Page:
It was thus easy for the ‘holy’ classes to condemn the ‘evil’ majority. Such hierarchy demanded that the lower classes were answerable to the classes either directly or further above them. Pamela sought to be an exception to this rule.The third reason why Pamela was so branded is because she was uniquely intelligent. We witness how she keeps a diary dutifully and religiously. For a lady of her age, this was exceptional discipline (Richardson, 2000). To add on to that, she wrote letters regularly to her parents. She even sought for their opinion on issues she had no ready answer for. The case of Mr. B was a good example of such. B proceeded to intercept her letters. In their place, he forged correspondence to suggest that Pamela was having an affair with a poor clergy man. The father, however, knowing his daughters fidelity towards good morals, decided to distrust them.Finally, her bad branding had to do with submission or the lack of it in this case. As a woman she was expected to give in to the urges of a man, let alone a nobleman. When she fails to do so, she is branded so as to drag her name in the mud. However, it is interesting to note that Mr. B later manages to marry her (Richardson, 2000). Who would want to be married to a prostitute? This indeed gives away the fact that the negative tag was perhaps used conveniently to lure her in the first place. The gentry also accept her as one of their own. Even her tormentors, Lady Davers and Mrs. Jewkes also accept her.By and large, Pamela was a lady living ahead of her time. Her values were far more sophisticated for the times she found herself living in. Pamela or Virtue Rewarded.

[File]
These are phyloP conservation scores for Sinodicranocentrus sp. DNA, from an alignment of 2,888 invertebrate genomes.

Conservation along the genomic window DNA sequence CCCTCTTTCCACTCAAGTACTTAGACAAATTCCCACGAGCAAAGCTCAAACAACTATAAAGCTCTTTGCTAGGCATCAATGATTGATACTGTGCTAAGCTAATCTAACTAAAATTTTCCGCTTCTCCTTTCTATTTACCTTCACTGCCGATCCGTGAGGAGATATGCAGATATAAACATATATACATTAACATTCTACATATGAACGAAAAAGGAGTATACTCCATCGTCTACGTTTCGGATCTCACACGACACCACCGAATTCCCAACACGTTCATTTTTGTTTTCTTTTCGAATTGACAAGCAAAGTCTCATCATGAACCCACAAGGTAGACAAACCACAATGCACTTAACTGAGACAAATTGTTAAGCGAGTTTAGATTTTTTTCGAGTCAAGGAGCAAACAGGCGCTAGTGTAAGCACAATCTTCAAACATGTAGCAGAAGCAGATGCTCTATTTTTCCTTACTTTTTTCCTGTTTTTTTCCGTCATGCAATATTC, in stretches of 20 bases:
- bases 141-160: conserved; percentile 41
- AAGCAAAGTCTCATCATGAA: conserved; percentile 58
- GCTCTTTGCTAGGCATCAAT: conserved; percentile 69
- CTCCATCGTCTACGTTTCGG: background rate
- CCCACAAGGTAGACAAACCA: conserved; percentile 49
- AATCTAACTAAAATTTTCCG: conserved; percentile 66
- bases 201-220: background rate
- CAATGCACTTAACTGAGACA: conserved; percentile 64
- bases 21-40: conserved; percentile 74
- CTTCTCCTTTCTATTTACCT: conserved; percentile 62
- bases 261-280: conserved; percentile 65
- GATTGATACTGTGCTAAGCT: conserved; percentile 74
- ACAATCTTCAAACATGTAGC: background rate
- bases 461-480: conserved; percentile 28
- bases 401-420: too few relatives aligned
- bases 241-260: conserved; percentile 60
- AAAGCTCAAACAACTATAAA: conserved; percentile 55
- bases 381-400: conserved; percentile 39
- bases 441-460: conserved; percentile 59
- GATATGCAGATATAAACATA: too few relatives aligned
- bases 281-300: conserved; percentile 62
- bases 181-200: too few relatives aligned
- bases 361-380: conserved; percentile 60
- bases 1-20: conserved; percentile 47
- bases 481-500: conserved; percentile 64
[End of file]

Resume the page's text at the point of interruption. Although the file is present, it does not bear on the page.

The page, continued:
ReferencesRichardson, S 2000, Pamela: Or Virtue Rewarded. New York: Oxford University Press
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